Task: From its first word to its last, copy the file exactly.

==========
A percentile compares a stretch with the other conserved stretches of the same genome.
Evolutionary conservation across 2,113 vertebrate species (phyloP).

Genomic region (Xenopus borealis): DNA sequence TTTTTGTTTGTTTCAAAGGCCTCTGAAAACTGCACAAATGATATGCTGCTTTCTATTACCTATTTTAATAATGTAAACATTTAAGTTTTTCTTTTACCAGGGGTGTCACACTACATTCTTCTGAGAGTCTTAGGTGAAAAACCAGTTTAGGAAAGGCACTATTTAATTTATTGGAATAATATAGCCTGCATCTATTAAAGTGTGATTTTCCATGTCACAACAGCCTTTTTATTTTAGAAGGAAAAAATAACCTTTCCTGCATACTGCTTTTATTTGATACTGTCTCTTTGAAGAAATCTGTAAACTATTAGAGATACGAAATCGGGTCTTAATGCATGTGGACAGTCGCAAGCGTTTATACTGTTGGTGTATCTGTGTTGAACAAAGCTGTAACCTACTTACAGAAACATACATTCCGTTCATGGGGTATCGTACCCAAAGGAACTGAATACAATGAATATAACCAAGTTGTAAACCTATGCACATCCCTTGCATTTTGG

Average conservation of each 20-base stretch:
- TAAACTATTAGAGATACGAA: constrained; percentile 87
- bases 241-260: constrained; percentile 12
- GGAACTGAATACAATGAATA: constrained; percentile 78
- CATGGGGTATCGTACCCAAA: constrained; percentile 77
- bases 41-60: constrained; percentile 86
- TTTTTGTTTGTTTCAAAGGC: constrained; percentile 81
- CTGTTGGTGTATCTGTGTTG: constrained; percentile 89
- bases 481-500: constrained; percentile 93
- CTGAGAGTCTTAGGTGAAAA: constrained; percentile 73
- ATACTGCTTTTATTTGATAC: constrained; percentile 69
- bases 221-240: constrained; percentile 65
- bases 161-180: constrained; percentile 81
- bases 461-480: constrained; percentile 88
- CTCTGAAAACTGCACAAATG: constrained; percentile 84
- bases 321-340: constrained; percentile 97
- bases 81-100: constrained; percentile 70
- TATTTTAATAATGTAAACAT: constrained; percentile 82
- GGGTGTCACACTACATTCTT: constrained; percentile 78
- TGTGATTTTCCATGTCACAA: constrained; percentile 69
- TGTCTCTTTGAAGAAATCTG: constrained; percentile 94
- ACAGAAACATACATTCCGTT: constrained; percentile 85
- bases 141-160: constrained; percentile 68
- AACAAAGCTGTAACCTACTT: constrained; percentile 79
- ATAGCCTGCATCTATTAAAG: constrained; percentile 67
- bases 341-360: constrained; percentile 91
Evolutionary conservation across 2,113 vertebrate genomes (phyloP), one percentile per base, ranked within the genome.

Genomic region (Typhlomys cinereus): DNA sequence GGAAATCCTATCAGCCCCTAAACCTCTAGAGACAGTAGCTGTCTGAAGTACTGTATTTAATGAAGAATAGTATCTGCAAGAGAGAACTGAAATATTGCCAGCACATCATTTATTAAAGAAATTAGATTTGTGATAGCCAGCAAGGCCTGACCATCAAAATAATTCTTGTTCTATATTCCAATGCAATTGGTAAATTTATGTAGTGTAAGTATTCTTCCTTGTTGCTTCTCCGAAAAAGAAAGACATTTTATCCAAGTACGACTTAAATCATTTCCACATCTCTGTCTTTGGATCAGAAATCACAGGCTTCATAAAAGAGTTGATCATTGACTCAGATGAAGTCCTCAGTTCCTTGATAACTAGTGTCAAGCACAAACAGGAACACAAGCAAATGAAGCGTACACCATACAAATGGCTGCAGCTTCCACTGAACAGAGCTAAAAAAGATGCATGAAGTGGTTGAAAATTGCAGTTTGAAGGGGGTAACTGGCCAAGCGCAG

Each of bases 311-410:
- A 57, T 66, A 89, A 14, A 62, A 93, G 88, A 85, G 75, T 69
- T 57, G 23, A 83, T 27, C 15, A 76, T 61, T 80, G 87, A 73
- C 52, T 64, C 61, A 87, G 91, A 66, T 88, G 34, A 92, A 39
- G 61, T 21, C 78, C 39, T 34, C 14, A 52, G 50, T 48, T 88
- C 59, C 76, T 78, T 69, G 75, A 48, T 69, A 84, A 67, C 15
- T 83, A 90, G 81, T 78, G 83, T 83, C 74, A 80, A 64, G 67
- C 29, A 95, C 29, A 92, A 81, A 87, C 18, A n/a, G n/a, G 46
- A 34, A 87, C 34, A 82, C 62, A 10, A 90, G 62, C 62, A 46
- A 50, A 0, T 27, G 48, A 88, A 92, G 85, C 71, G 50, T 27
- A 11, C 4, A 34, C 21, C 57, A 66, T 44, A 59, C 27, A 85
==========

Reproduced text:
A percentile compares a stretch with the other conserved stretches of the same genome.
Evolutionary conservation across 2,113 vertebrate species (phyloP).

Genomic region (Xenopus borealis): DNA sequence TTTTTGTTTGTTTCAAAGGCCTCTGAAAACTGCACAAATGATATGCTGCTTTCTATTACCTATTTTAATAATGTAAACATTTAAGTTTTTCTTTTACCAGGGGTGTCACACTACATTCTTCTGAGAGTCTTAGGTGAAAAACCAGTTTAGGAAAGGCACTATTTAATTTATTGGAATAATATAGCCTGCATCTATTAAAGTGTGATTTTCCATGTCACAACAGCCTTTTTATTTTAGAAGGAAAAAATAACCTTTCCTGCATACTGCTTTTATTTGATACTGTCTCTTTGAAGAAATCTGTAAACTATTAGAGATACGAAATCGGGTCTTAATGCATGTGGACAGTCGCAAGCGTTTATACTGTTGGTGTATCTGTGTTGAACAAAGCTGTAACCTACTTACAGAAACATACATTCCGTTCATGGGGTATCGTACCCAAAGGAACTGAATACAATGAATATAACCAAGTTGTAAACCTATGCACATCCCTTGCATTTTGG

Average conservation of each 20-base stretch:
- TAAACTATTAGAGATACGAA: constrained; percentile 87
- bases 241-260: constrained; percentile 12
- GGAACTGAATACAATGAATA: constrained; percentile 78
- CATGGGGTATCGTACCCAAA: constrained; percentile 77
- bases 41-60: constrained; percentile 86
- TTTTTGTTTGTTTCAAAGGC: constrained; percentile 81
- CTGTTGGTGTATCTGTGTTG: constrained; percentile 89
- bases 481-500: constrained; percentile 93
- CTGAGAGTCTTAGGTGAAAA: constrained; percentile 73
- ATACTGCTTTTATTTGATAC: constrained; percentile 69
- bases 221-240: constrained; percentile 65
- bases 161-180: constrained; percentile 81
- bases 461-480: constrained; percentile 88
- CTCTGAAAACTGCACAAATG: constrained; percentile 84
- bases 321-340: constrained; percentile 97
- bases 81-100: constrained; percentile 70
- TATTTTAATAATGTAAACAT: constrained; percentile 82
- GGGTGTCACACTACATTCTT: constrained; percentile 78
- TGTGATTTTCCATGTCACAA: constrained; percentile 69
- TGTCTCTTTGAAGAAATCTG: constrained; percentile 94
- ACAGAAACATACATTCCGTT: constrained; percentile 85
- bases 141-160: constrained; percentile 68
- AACAAAGCTGTAACCTACTT: constrained; percentile 79
- ATAGCCTGCATCTATTAAAG: constrained; percentile 67
- bases 341-360: constrained; percentile 91
Evolutionary conservation across 2,113 vertebrate genomes (phyloP), one percentile per base, ranked within the genome.

Genomic region (Typhlomys cinereus): DNA sequence GGAAATCCTATCAGCCCCTAAACCTCTAGAGACAGTAGCTGTCTGAAGTACTGTATTTAATGAAGAATAGTATCTGCAAGAGAGAACTGAAATATTGCCAGCACATCATTTATTAAAGAAATTAGATTTGTGATAGCCAGCAAGGCCTGACCATCAAAATAATTCTTGTTCTATATTCCAATGCAATTGGTAAATTTATGTAGTGTAAGTATTCTTCCTTGTTGCTTCTCCGAAAAAGAAAGACATTTTATCCAAGTACGACTTAAATCATTTCCACATCTCTGTCTTTGGATCAGAAATCACAGGCTTCATAAAAGAGTTGATCATTGACTCAGATGAAGTCCTCAGTTCCTTGATAACTAGTGTCAAGCACAAACAGGAACACAAGCAAATGAAGCGTACACCATACAAATGGCTGCAGCTTCCACTGAACAGAGCTAAAAAAGATGCATGAAGTGGTTGAAAATTGCAGTTTGAAGGGGGTAACTGGCCAAGCGCAG

Each of bases 311-410:
- A 57, T 66, A 89, A 14, A 62, A 93, G 88, A 85, G 75, T 69
- T 57, G 23, A 83, T 27, C 15, A 76, T 61, T 80, G 87, A 73
- C 52, T 64, C 61, A 87, G 91, A 66, T 88, G 34, A 92, A 39
- G 61, T 21, C 78, C 39, T 34, C 14, A 52, G 50, T 48, T 88
- C 59, C 76, T 78, T 69, G 75, A 48, T 69, A 84, A 67, C 15
- T 83, A 90, G 81, T 78, G 83, T 83, C 74, A 80, A 64, G 67
- C 29, A 95, C 29, A 92, A 81, A 87, C 18, A n/a, G n/a, G 46
- A 34, A 87, C 34, A 82, C 62, A 10, A 90, G 62, C 62, A 46
- A 50, A 0, T 27, G 48, A 88, A 92, G 85, C 71, G 50, T 27
- A 11, C 4, A 34, C 21, C 57, A 66, T 44, A 59, C 27, A 85